Chapter IV. Miss Pompret's China

Bert and Nan looked at one another in some surprise as they stood in the door of their father's private office. What did he mean by saying that they were to come in and meet the "Washington children?" Who were the "Washington children?"

Nan and Bert were soon to know, for their father spoke again.

"Come on in. These are two of my twins, Mr. Martin," he added to the gentleman who was sitting near his desk. The two "Washington children," looked up from the lumber books they had been reading. No, I am wrong, they had not been reading them--only looking at the pictures.

"Two of your twins?" repeated Mr. Martin, with a smile. "Do you mean to say you have more twins at home?"

"Oh, yes, another set. Smaller than these. I wish you would see Flossie and Freddie. Come here, Bert and Nan. This is my friend, Mr. Martin," he continued, "and these are his children, Billy and Nell. They live in Washington, D.C."

So that was what Mr. Bobbsey meant. At first, Nan said afterward, she had a little notion that her father might have meant the boy and girl were the children of General George Washington. But a moment's thought told Nan that this could not be. General Washington's children, supposing him to have had any, would have been grown up into old men and women and would have passed away long ago. But Billy and Nell Martin lived in Washington, District of Columbia (which is what the letters D.C. stand for) and, Bert and Nan knew, Washington was the capital, or chief city, of the United States.

"Mr. Martin came in to see me on business," explained Daddy Bobbsey. "He is traveling for a lumber firm, and on this trip he brought his boy and girl with him."

"They aren't twins, though," said Mr. Martin with a nod at Nan and Bert.

"I think it's lovely to be a twin!" said Nell, with a smile at Nan. "Don't you have lots of fun?"

"Yes, we do," Nan said.

"I should think you could have fun in this lumberyard," remarked Billy Martin. "I'd like to live near it."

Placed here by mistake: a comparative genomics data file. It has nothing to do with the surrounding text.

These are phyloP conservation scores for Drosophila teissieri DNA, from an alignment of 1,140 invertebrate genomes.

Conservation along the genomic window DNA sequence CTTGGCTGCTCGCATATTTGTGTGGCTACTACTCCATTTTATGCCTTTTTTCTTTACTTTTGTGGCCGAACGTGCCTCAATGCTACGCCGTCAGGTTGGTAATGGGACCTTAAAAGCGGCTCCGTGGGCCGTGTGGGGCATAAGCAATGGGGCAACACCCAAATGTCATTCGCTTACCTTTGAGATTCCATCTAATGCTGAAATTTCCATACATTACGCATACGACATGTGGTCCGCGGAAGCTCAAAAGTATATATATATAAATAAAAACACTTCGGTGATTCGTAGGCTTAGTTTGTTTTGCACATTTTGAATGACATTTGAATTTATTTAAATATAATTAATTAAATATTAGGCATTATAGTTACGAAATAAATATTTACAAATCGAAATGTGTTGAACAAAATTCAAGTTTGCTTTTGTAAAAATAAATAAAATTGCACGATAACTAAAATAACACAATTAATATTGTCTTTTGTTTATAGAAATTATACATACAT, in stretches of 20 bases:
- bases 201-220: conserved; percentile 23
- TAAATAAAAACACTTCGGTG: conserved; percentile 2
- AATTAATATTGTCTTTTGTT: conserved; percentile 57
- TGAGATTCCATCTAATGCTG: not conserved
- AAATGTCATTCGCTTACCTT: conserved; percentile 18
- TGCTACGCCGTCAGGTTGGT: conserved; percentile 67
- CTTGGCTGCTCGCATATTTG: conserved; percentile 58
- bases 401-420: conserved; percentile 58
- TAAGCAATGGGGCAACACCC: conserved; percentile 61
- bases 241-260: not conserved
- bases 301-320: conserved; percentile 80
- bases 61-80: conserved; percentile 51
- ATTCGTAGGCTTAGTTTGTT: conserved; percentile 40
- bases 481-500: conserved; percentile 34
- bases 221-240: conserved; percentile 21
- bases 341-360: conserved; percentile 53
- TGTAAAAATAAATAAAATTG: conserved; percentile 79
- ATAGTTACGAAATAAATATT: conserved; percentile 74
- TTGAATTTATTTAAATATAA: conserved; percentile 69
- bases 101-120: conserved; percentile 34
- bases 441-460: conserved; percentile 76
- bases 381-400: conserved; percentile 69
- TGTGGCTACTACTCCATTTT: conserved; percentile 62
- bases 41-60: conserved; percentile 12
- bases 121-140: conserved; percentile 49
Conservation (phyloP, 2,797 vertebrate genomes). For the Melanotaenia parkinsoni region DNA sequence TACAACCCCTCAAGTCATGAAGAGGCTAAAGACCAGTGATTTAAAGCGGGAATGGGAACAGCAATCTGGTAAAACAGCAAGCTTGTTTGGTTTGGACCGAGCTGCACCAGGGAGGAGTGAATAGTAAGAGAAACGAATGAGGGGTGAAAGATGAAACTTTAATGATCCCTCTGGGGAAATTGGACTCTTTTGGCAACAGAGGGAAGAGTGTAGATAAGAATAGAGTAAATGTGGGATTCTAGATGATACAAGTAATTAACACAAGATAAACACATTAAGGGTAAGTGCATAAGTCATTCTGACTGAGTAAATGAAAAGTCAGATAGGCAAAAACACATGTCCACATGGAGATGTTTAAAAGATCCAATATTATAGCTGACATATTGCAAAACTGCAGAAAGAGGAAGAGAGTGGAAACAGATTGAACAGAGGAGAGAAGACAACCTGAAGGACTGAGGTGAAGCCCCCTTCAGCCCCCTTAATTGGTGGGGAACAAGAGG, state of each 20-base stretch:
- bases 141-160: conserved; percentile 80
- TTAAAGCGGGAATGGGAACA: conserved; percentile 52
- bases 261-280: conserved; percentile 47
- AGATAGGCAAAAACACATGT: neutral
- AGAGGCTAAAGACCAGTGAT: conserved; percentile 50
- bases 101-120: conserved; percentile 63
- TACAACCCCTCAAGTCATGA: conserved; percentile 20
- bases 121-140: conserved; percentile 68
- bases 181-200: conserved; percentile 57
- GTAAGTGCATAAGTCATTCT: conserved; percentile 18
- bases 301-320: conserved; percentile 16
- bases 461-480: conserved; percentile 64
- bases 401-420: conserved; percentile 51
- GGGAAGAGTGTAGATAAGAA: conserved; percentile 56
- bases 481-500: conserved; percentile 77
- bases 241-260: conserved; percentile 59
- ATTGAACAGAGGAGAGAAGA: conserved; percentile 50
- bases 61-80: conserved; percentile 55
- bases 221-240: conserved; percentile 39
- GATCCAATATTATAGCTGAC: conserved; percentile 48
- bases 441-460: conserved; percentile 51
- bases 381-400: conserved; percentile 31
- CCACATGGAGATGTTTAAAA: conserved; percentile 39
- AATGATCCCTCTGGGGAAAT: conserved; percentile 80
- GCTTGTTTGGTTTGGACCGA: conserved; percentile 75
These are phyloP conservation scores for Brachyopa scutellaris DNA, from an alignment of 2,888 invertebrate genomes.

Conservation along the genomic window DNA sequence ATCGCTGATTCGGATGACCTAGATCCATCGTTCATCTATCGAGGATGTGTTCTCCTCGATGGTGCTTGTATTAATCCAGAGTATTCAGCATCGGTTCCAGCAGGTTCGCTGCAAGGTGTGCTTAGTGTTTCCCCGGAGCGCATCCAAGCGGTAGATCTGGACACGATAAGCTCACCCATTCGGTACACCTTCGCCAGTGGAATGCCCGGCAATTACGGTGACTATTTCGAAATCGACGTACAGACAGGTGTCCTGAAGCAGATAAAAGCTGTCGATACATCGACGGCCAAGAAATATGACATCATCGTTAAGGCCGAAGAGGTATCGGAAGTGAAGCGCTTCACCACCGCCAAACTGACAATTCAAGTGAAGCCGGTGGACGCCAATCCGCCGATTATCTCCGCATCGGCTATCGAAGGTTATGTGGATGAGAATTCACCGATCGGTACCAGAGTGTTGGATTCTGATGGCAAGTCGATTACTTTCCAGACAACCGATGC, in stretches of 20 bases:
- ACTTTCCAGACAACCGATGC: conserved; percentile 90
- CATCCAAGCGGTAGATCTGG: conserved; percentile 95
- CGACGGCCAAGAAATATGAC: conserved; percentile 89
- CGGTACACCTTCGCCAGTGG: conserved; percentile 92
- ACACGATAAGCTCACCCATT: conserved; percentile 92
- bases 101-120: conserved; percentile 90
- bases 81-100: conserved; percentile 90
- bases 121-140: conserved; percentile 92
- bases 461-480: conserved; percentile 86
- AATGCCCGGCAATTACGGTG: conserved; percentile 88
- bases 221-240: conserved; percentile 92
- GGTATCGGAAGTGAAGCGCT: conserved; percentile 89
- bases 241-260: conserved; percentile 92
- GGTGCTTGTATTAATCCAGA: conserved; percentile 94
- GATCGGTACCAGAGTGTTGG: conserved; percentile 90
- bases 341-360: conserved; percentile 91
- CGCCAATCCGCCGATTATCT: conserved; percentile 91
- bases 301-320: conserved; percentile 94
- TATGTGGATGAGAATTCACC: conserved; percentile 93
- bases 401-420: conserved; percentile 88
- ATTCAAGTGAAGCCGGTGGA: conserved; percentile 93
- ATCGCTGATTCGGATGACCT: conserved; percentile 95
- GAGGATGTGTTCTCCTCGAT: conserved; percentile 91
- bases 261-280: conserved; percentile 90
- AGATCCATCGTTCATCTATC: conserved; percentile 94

"Yes, we play in it," said Bert; and now that the "ice had been broken," as the grown folks say, the four children began to feel better acquainted.

"Did you come down for anything special?" asked Mr. Bobbsey of Bert.

"Yes, Daddy. Here's a letter mother gave us for you," the boy answered.

"Oh, this is the one I have been expecting," said Mr. Bobbsey to Mr. Martin. "Now we can talk business. Bert and Nan, don't you want to take Billy and Nell out in the yard and show them the lake? But don't fall in, and don't climb on the lumber," he added.

"Oh, I'd love to look at the lake!" cried Nell.

"And I like to see big piles of lumber," said her brother Billy.

"The children will be all right," said Mr. Bobbsey, in answer to a look from Mr. Martin. "My older twins often play about the lumberyard, and they'll see that Billy and Nell come to no harm."

So while the two men talked over lumber matters, Bert and Nan showed Billy and Nell the sights of their father's lumberyard, and took the Washington children down to Lake Metoka, where the blue waters sparkled in the sun.

"Oh, this is lovely!" exclaimed Nell. "It's nicer than Washington!"

"Don't you have a lake there?" asked Bert.

"No; but we have the Potomac River," answered Billy. "That's nice, but not as nice as this lake. Now let's go and look at the big piles of lumber."

"Yes, let's," echoed Nell.

The children tossed some chips into the lake, pretending they were boats, and then they walked around the yard to where long boards and planks were stacked into great piles, waiting to be taken away on boats or wagons.

Bert asked one of the workmen if they could play with some of the boards, and, receiving permission to do so, they had fun making something they called a house, and then on a see-saw.

"Oh, I always did love to see-saw!" said the little girl from Washington. "We don't get much of a chance to play that way where I come from."

"We have see-saw rides lots of times down here," answered Nan.

"Well, that's Because your father owns a lumberyard, and you can get plenty of boards to use for a see-saw," said Henry.

For an hour or more Bert and Nan entertained the Washington children in the lumberyard, and then, as it was getting close to dinner time, Nan told Bert they had better go back to their father's office.

They found Mr. Martin about to leave. And then Mr. Bobbsey thought of something.